Unravelling the Differences Between Services and APIs
Drowning in terminology
Services. Microservices. Web Services. APIs. Interfaces. Contracts. SOA. Navigating the cornucopia of integration buzzwords can be a challenge, one made ever more difficult because of the inconsistent and interchangeable use of these and related (but not duplicate) terms in tech blogs and articles by people and companies who really Should Know Better.
But does it really matter? As long as we know what we’re talking about, is it so bad that we use the term API and Service interchangeably? Is it such a terrible thing that what we call a Microservice to keep the CIO happy and convinced we’re riding the new wave of hype is really just a lightweight independently deployable Web Service?
In a word, yes. Ambiguity is difficult to support. It leaves us open to the danger that if we’re not designing and implementing what we say we are, then we will not realise the promised benefits of whatever it is we say we are implementing. This displeases business owners and c-level executives everywhere.
There are too many buzzwords to identify and compare in a single blog, so here we will look at two commonly conflated topics – that of the Service and the API. How do these two concepts overlap, and how do they differ? Subsequent blogs will explore how you’re almost certainly not doing Microservices (at least, not quite) and the fact that there are various other flavours of Service Oriented Integration, and how the bleeding edge isn’t always the sharpest.
What is an API
F is for friends who do stuff together
Now, we all should know what the acronym stands for; Application Programming Interface. But it’s one of those acronyms that rolls off the tongue with little thought being given to the meaning behind it. So what is it, really?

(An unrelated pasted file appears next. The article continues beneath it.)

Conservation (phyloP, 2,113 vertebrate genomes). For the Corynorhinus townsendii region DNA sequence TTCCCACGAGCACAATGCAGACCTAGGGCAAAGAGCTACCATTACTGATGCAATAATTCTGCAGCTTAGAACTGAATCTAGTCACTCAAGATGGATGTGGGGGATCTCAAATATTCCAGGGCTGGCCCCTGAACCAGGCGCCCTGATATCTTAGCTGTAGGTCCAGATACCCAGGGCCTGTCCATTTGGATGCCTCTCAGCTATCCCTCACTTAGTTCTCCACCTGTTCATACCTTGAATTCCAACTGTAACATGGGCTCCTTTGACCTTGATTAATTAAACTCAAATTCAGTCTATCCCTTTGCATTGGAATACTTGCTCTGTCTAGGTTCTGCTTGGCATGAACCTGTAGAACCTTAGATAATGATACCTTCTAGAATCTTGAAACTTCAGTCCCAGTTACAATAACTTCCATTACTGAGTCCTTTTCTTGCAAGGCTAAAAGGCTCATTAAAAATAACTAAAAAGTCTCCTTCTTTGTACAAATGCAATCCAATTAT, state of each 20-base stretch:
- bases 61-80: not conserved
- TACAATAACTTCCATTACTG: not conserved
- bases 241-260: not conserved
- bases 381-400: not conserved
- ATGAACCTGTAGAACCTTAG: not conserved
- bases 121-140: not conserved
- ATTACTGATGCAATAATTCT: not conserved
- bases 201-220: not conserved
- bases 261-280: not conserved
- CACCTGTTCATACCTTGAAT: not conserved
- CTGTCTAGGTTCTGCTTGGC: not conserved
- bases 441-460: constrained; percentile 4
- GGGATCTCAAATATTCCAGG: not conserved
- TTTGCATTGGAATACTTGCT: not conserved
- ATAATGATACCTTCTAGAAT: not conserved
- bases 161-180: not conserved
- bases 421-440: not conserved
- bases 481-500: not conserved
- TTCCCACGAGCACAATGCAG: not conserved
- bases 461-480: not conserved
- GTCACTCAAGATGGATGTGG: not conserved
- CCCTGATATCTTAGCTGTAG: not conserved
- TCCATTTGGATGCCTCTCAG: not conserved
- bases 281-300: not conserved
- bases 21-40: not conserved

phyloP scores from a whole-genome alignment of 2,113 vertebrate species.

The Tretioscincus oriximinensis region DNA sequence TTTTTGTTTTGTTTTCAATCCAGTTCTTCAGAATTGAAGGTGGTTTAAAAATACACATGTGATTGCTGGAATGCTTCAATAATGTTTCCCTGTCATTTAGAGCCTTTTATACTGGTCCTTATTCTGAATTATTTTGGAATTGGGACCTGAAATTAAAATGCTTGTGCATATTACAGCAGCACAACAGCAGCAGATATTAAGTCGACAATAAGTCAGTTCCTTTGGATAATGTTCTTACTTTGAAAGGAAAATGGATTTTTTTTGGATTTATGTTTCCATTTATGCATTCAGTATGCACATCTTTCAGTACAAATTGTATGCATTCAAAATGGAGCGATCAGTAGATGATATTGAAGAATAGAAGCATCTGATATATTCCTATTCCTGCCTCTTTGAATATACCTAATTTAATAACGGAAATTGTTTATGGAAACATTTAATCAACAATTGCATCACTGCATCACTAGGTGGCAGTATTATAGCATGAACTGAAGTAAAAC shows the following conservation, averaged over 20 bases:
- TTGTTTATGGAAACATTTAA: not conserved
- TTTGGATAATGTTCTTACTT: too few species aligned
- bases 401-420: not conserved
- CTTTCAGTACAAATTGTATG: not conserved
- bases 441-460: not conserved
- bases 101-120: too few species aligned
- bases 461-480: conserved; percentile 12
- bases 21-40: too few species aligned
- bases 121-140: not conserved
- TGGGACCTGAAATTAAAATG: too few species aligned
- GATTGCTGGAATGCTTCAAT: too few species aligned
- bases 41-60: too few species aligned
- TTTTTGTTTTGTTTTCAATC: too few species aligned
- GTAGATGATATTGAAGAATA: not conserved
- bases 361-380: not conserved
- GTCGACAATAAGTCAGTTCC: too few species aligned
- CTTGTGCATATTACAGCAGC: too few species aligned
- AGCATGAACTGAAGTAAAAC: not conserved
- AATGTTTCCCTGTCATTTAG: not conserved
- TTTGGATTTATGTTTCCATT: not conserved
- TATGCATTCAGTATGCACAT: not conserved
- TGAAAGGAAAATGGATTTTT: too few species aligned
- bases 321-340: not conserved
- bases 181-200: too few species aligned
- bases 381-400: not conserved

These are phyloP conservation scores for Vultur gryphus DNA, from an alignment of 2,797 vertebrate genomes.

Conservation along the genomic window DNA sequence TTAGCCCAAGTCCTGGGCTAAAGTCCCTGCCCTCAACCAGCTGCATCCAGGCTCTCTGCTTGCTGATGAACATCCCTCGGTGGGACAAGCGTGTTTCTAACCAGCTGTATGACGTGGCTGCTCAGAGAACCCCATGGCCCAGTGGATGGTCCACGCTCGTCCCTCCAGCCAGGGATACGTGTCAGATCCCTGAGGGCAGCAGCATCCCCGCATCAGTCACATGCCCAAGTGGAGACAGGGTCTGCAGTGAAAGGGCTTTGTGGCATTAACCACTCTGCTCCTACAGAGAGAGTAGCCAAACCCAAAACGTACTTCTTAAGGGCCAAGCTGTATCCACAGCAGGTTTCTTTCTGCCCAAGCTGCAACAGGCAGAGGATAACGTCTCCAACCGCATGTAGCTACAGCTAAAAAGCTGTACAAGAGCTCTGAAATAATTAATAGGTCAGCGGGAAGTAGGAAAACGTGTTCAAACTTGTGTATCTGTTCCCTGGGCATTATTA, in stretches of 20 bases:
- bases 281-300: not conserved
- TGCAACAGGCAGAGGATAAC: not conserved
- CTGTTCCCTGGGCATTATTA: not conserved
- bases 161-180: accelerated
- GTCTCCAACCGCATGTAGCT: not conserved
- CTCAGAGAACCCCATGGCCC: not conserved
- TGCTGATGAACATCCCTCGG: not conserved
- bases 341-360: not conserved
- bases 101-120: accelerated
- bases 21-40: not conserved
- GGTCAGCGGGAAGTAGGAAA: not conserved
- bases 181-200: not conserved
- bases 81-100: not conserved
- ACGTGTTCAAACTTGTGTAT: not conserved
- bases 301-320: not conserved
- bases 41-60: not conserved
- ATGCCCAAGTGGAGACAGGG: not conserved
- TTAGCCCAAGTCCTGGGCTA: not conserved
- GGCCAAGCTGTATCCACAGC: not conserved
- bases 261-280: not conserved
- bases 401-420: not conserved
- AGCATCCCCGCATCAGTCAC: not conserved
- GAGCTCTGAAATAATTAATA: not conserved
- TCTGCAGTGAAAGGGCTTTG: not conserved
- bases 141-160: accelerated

The key letters in the API acronym are the A and the I. The P is a bit of a throwaway filler, because everyone loves a TLA, and if we remove it, we would be left with “AI”, which has already been claimed as a fairly significant concept in computer science.
A is for application
An application is a bit of a catch-all term for an amorphous “something that does something.” In Service Oriented Integration, the application almost certainly refers to the service itself (more on what that is later), but outside SOI it could be any lump of software that needs to interact with something outside itself.
I is for interface
Simply, interfaces allow one thing to interact with another in a controlled and predictable way. Keyboards, mice and monitors allow us to interact with our computer. Pages of a book allow information to interact with our minds. Cars have many interfaces to abstract us away from the complicated inner workings which are kept – quite literally – “under the hood”. In SOI, APIs are a way of exposing a service’s functionality for use by external parties.
All good interfaces are defined by a specification or contract. This tells the user of the interface what functionality the API provides and what it requires from the user in order to provide it. The contract can also outline the non-functional requirements to the user, such as how regularly they can call the API and what security information they need to provide when they do so. Some of the most common API specifications in use today include WSDLs (for ye olde APIs), OAS (Swagger), and RAML. New standards such as async API and others continue to emerge.
Evolution of the SOI API
When I first began my rewarding journey into Service Oriented Integration, SOAP was all the rage. Imagine! Being able to define an API contract in less than a year using a language which made you look really smart, primarily because no-one could understand it.